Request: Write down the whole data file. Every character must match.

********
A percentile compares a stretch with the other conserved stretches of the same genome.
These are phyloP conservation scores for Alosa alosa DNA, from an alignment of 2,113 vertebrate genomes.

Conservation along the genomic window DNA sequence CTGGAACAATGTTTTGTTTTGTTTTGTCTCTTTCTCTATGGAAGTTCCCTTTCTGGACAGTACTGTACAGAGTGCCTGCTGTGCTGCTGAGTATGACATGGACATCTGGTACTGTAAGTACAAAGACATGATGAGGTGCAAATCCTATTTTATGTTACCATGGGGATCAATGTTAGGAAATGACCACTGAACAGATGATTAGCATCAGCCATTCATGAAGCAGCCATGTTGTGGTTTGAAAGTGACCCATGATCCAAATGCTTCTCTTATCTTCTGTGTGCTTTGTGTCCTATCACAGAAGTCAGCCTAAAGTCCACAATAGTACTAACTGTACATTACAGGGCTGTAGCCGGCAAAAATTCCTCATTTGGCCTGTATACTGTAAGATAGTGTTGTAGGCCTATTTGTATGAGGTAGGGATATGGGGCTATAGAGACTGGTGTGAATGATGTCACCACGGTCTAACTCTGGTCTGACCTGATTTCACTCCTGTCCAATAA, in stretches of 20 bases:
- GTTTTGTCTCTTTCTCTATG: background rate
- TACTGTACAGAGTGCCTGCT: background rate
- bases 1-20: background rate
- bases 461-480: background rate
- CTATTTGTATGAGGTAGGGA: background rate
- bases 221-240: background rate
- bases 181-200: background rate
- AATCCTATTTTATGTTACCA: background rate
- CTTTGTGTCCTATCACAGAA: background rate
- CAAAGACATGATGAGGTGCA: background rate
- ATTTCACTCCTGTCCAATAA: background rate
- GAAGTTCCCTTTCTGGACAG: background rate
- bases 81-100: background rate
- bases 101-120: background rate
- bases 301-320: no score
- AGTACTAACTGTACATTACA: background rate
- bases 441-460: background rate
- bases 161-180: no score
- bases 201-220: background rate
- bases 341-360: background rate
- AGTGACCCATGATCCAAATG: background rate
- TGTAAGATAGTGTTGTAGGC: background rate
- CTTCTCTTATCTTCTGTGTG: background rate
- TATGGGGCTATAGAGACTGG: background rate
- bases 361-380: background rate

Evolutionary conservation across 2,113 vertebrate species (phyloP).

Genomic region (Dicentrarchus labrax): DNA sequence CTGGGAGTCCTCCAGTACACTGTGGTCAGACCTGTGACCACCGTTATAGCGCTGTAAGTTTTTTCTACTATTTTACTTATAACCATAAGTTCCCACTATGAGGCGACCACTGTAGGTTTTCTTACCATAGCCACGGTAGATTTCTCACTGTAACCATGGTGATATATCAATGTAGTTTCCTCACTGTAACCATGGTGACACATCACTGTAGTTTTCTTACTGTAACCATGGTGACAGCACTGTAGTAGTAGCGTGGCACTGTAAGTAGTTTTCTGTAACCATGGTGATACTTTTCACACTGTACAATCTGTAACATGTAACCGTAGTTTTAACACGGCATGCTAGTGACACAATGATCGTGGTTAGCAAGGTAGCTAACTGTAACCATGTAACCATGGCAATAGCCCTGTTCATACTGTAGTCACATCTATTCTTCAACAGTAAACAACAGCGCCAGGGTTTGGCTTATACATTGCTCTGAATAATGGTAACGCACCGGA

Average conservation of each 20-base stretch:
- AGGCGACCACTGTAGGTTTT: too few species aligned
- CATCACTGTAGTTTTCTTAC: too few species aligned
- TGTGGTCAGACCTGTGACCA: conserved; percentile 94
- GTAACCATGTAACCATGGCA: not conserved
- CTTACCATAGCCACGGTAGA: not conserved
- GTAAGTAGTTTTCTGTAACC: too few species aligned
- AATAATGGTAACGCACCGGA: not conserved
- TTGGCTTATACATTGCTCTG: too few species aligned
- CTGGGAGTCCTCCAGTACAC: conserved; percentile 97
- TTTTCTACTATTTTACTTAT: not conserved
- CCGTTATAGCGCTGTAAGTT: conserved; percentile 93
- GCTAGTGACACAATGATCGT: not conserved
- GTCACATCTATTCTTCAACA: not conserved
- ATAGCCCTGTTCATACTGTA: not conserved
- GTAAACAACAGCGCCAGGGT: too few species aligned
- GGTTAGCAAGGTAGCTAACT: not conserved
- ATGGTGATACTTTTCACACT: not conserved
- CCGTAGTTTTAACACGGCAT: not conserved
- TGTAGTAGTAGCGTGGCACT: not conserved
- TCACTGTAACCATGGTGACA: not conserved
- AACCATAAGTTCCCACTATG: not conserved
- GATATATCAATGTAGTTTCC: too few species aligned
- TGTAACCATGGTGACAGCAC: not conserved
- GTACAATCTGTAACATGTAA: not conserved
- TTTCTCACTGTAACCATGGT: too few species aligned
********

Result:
A percentile compares a stretch with the other conserved stretches of the same genome.
These are phyloP conservation scores for Alosa alosa DNA, from an alignment of 2,113 vertebrate genomes.

Conservation along the genomic window DNA sequence CTGGAACAATGTTTTGTTTTGTTTTGTCTCTTTCTCTATGGAAGTTCCCTTTCTGGACAGTACTGTACAGAGTGCCTGCTGTGCTGCTGAGTATGACATGGACATCTGGTACTGTAAGTACAAAGACATGATGAGGTGCAAATCCTATTTTATGTTACCATGGGGATCAATGTTAGGAAATGACCACTGAACAGATGATTAGCATCAGCCATTCATGAAGCAGCCATGTTGTGGTTTGAAAGTGACCCATGATCCAAATGCTTCTCTTATCTTCTGTGTGCTTTGTGTCCTATCACAGAAGTCAGCCTAAAGTCCACAATAGTACTAACTGTACATTACAGGGCTGTAGCCGGCAAAAATTCCTCATTTGGCCTGTATACTGTAAGATAGTGTTGTAGGCCTATTTGTATGAGGTAGGGATATGGGGCTATAGAGACTGGTGTGAATGATGTCACCACGGTCTAACTCTGGTCTGACCTGATTTCACTCCTGTCCAATAA, in stretches of 20 bases:
- GTTTTGTCTCTTTCTCTATG: background rate
- TACTGTACAGAGTGCCTGCT: background rate
- bases 1-20: background rate
- bases 461-480: background rate
- CTATTTGTATGAGGTAGGGA: background rate
- bases 221-240: background rate
- bases 181-200: background rate
- AATCCTATTTTATGTTACCA: background rate
- CTTTGTGTCCTATCACAGAA: background rate
- CAAAGACATGATGAGGTGCA: background rate
- ATTTCACTCCTGTCCAATAA: background rate
- GAAGTTCCCTTTCTGGACAG: background rate
- bases 81-100: background rate
- bases 101-120: background rate
- bases 301-320: no score
- AGTACTAACTGTACATTACA: background rate
- bases 441-460: background rate
- bases 161-180: no score
- bases 201-220: background rate
- bases 341-360: background rate
- AGTGACCCATGATCCAAATG: background rate
- TGTAAGATAGTGTTGTAGGC: background rate
- CTTCTCTTATCTTCTGTGTG: background rate
- TATGGGGCTATAGAGACTGG: background rate
- bases 361-380: background rate

Evolutionary conservation across 2,113 vertebrate species (phyloP).

Genomic region (Dicentrarchus labrax): DNA sequence CTGGGAGTCCTCCAGTACACTGTGGTCAGACCTGTGACCACCGTTATAGCGCTGTAAGTTTTTTCTACTATTTTACTTATAACCATAAGTTCCCACTATGAGGCGACCACTGTAGGTTTTCTTACCATAGCCACGGTAGATTTCTCACTGTAACCATGGTGATATATCAATGTAGTTTCCTCACTGTAACCATGGTGACACATCACTGTAGTTTTCTTACTGTAACCATGGTGACAGCACTGTAGTAGTAGCGTGGCACTGTAAGTAGTTTTCTGTAACCATGGTGATACTTTTCACACTGTACAATCTGTAACATGTAACCGTAGTTTTAACACGGCATGCTAGTGACACAATGATCGTGGTTAGCAAGGTAGCTAACTGTAACCATGTAACCATGGCAATAGCCCTGTTCATACTGTAGTCACATCTATTCTTCAACAGTAAACAACAGCGCCAGGGTTTGGCTTATACATTGCTCTGAATAATGGTAACGCACCGGA

Average conservation of each 20-base stretch:
- AGGCGACCACTGTAGGTTTT: too few species aligned
- CATCACTGTAGTTTTCTTAC: too few species aligned
- TGTGGTCAGACCTGTGACCA: conserved; percentile 94
- GTAACCATGTAACCATGGCA: not conserved
- CTTACCATAGCCACGGTAGA: not conserved
- GTAAGTAGTTTTCTGTAACC: too few species aligned
- AATAATGGTAACGCACCGGA: not conserved
- TTGGCTTATACATTGCTCTG: too few species aligned
- CTGGGAGTCCTCCAGTACAC: conserved; percentile 97
- TTTTCTACTATTTTACTTAT: not conserved
- CCGTTATAGCGCTGTAAGTT: conserved; percentile 93
- GCTAGTGACACAATGATCGT: not conserved
- GTCACATCTATTCTTCAACA: not conserved
- ATAGCCCTGTTCATACTGTA: not conserved
- GTAAACAACAGCGCCAGGGT: too few species aligned
- GGTTAGCAAGGTAGCTAACT: not conserved
- ATGGTGATACTTTTCACACT: not conserved
- CCGTAGTTTTAACACGGCAT: not conserved
- TGTAGTAGTAGCGTGGCACT: not conserved
- TCACTGTAACCATGGTGACA: not conserved
- AACCATAAGTTCCCACTATG: not conserved
- GATATATCAATGTAGTTTCC: too few species aligned
- TGTAACCATGGTGACAGCAC: not conserved
- GTACAATCTGTAACATGTAA: not conserved
- TTTCTCACTGTAACCATGGT: too few species aligned